Can an employer request a job applicant undergo a pre-employment medical? Our Specialist Says: Yes – you can do a pre-employment drug ...
DiscriminationAugust 30, 2016
There is no doubt that favouritism in the workplace stems from bad management because it opens the door for employee complaints about unfair treatment and discrimination.
All employees are entitled to, and expect to be treated equally. If there are policies, guidelines, opportunities for development or promotion, frequent communication, and any other work related decisions, employees are well within their rights to assume a fair process will be followed.
But is favouritism illegal?
Not always. It depends on why employees are being favoured or disfavoured. If favouritism is rooted in discrimination, harassment, or retaliation it crosses the line from poor management to illegal behaviour.
Most complaints about favouritism in the workplace could lead to discrimination claims. Discrimination in the workplace happens when employers make decisions based on employees’ personal characteristics – traits that would be the basis of unlawful discrimination. Under the Human Rights Act 1993 and the Employment Relations Act 2000 for example, discrimination could be when an employer decides not to hire someone because of race, refusing to promote a woman, demoting employees with disabilities, or terminating employees because of their personal characteristics.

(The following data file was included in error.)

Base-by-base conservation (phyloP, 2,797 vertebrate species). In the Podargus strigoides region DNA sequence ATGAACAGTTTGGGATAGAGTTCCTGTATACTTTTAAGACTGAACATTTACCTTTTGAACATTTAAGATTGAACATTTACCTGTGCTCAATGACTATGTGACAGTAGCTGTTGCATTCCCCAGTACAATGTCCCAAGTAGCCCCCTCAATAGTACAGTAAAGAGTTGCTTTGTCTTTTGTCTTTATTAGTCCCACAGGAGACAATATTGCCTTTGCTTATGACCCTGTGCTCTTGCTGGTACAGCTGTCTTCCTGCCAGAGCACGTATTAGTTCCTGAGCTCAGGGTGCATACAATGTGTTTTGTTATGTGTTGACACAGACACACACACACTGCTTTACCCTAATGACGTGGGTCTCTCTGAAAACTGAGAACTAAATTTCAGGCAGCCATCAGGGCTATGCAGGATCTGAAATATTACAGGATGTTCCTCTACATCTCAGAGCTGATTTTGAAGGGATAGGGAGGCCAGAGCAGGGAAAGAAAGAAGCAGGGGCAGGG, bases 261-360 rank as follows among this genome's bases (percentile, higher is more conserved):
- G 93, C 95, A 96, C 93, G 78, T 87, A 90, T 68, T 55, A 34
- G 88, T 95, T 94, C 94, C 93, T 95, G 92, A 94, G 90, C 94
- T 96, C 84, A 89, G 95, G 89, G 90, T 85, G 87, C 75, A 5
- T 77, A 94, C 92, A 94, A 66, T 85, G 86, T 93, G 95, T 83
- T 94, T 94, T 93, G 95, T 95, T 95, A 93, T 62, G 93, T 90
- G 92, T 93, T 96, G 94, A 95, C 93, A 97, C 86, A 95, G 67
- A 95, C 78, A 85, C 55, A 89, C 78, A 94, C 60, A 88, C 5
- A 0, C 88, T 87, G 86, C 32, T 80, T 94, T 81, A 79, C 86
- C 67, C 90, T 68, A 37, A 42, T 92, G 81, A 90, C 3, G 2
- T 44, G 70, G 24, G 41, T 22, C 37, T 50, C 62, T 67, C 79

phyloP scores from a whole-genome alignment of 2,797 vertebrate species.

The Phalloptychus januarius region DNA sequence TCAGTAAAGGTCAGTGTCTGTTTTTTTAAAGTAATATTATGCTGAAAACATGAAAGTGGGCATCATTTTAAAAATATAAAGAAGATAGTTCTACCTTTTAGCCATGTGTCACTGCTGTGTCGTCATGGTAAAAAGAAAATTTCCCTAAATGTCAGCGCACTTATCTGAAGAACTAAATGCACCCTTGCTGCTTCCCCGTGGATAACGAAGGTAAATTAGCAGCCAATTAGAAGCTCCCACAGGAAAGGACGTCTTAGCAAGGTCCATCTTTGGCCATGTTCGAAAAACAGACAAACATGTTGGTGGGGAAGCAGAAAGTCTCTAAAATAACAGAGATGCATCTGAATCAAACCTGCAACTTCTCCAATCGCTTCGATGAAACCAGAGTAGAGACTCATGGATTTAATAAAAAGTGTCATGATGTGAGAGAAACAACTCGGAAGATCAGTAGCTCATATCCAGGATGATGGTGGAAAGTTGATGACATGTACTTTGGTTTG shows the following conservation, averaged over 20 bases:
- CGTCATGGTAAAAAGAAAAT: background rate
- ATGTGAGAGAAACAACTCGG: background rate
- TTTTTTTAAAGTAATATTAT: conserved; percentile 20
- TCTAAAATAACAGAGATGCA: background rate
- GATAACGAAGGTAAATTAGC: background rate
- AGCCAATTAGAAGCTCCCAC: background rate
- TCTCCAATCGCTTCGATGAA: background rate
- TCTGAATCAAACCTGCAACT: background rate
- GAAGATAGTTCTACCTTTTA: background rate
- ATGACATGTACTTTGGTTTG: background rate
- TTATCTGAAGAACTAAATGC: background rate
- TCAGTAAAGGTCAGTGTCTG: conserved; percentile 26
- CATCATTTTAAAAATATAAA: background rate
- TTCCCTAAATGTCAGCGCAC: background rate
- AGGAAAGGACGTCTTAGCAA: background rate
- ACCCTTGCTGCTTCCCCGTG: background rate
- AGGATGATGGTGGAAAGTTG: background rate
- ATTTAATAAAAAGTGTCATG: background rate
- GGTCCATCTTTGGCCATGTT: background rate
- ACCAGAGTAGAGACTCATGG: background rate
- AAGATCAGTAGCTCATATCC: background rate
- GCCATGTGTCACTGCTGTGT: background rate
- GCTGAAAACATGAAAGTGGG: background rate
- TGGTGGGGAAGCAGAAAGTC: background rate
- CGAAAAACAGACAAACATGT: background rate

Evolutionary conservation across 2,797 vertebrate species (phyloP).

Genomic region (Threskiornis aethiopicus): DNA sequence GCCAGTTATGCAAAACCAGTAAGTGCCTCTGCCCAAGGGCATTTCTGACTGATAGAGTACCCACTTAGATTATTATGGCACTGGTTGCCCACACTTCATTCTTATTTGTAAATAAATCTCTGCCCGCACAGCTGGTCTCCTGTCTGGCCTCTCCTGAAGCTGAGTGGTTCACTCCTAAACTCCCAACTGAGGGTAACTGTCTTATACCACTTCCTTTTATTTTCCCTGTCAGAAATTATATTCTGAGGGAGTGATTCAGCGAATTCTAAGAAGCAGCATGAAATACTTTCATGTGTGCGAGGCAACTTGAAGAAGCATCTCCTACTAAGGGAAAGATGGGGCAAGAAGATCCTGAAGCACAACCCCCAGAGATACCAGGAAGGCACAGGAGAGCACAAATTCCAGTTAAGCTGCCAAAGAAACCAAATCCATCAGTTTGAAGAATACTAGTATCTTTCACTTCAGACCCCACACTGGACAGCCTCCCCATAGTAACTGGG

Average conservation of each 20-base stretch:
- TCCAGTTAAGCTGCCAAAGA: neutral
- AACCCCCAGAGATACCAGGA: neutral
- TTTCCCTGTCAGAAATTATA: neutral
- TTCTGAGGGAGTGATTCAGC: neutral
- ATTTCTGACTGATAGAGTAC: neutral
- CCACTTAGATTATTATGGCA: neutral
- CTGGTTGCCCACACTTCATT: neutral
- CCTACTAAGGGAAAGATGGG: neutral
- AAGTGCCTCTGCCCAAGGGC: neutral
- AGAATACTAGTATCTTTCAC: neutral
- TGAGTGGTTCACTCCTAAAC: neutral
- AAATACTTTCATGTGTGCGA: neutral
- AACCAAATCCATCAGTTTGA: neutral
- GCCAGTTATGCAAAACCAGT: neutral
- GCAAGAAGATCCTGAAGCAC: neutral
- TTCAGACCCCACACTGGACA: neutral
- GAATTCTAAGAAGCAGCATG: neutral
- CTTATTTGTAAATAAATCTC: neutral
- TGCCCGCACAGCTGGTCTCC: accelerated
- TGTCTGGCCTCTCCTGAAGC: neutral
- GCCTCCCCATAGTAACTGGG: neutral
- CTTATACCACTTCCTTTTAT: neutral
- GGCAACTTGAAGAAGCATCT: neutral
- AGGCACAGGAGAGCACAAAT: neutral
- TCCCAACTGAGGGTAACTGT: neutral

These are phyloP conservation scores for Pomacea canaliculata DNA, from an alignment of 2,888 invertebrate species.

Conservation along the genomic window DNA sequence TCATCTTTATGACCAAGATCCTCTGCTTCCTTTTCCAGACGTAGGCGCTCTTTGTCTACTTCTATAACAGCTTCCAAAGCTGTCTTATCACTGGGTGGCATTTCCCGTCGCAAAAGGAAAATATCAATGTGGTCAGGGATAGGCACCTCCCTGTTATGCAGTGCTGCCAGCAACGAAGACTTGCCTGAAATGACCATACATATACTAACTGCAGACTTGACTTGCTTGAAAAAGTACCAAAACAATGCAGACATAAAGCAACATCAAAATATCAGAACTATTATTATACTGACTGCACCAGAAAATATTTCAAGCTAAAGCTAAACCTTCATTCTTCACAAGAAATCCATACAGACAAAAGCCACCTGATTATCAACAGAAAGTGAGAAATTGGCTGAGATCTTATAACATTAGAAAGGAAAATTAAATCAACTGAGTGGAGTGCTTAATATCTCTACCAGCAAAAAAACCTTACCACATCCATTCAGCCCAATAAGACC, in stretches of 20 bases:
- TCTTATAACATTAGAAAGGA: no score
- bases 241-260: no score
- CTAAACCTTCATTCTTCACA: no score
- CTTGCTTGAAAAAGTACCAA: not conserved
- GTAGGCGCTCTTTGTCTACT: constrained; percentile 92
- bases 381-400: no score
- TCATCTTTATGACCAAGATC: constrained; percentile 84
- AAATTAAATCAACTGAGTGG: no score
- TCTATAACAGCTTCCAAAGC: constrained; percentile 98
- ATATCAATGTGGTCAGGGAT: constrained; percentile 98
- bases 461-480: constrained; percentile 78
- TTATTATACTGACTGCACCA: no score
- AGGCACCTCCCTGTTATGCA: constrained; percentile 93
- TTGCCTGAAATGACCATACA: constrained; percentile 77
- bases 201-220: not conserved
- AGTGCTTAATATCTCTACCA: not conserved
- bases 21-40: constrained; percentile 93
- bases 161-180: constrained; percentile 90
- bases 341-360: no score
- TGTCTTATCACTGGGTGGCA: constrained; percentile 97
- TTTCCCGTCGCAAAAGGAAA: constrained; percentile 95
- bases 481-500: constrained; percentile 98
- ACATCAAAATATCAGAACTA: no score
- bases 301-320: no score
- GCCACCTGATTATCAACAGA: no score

Similarly, if a manager’s decisions are intended to punish employees who have complained of illegal behaviour (such as underpayments or unsafe working conditions), that would also be considered adverse action.
On the other hand, favouritism that is based on other factors may not be discriminatory, even if it is a sign of bad management. For example, if a manager favours an employee who is their friend outside of work, or who are part of a sporting team outside of work, that is not discrimination. Favouritism is exactly what it sounds like: preferential treatment given not because an employee is doing a great job, but for reasons outside of the job performance. Nevertheless, favouritism in the workplace can lead to serious implications such as lower morale, resentment or more complaints of discrimination.
To avoid complaints, it is essential to ensure you treat all employees fairly. Being aware of favouritism or discrimination and developing a strategy to fairly reward and recognise employees can ensure your workplace is fair and productive. As an employer, you have the authority to help define procedures and policies in your workplace and Employsure can help. Our team of specialists can help you limit favouritism or discrimination in the workplace by providing appropriate workplace policy and procedure, advice and documents. Call us today on 0800 675 700.